Five years passed. King Milutin was growing old. Hearing good reports about his son, his heart softened, and he called Stephen home to Serbia. Before leaving Constantinople, Stephen had a dream in which St. Nicholas appeared to him a second time, holding in his hand a pair of eyes. When he awoke, his sight was restored.
Three years later, his father died, and Stephen, always popular with the people, was crowned King of Serbia by the holy Archbishop Nikodim in the church at Pec. His half-brother, Constantine, resented this turn of events, and raised an army in order to wrest the throne away from Stephen. Desiring to avoid bloodshed, King Stephen addressed a letter to Constantine:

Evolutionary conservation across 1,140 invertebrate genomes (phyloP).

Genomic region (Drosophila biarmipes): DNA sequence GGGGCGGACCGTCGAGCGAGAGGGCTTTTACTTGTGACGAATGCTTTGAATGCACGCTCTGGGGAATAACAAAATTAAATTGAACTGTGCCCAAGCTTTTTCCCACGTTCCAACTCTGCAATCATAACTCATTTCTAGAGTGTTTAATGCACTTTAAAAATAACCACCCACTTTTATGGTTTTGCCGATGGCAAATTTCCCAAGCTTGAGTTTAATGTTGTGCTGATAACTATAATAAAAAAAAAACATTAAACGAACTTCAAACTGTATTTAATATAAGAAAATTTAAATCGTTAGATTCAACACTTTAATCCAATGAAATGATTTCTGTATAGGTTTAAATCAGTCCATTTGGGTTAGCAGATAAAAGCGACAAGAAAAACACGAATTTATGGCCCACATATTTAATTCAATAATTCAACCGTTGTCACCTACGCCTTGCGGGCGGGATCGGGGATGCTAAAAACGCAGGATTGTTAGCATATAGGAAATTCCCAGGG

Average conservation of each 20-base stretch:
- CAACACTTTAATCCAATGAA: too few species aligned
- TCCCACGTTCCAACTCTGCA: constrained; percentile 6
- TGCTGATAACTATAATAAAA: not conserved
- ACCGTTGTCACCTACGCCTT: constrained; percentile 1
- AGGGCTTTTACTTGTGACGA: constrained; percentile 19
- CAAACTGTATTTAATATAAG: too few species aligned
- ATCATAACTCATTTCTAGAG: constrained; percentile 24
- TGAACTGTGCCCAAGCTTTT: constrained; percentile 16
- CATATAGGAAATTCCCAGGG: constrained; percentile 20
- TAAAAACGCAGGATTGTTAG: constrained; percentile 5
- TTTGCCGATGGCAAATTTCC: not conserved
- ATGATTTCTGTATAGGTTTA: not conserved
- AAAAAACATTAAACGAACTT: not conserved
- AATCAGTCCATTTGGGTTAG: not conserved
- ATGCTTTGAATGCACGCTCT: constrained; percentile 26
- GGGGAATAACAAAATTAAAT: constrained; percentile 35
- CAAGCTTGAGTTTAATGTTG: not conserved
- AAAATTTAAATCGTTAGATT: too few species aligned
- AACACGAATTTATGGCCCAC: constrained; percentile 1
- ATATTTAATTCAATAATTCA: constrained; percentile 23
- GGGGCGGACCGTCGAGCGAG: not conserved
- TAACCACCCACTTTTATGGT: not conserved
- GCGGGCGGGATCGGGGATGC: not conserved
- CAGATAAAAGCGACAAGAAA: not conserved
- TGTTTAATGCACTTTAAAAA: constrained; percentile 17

"Put far from thee thy desire to come with a foreign people to make war on thine own countrymen; but let us meet one another, and thou shalt be second in my kingdom, for the land is great enough for me and thee to live. I am not Cain who slew his brother, but Joseph who loved him, and in his words I speak to thee. Fear not, for I am from the Lord. You prepared evil for me, but the Lord has given me good, as you now see."
Constantine was unmoved and gave orders to attack. In the ensuing battle, his army was defeated and he himself was slain.
(taken from: http://www.roca.org/OA/128/128e.htm)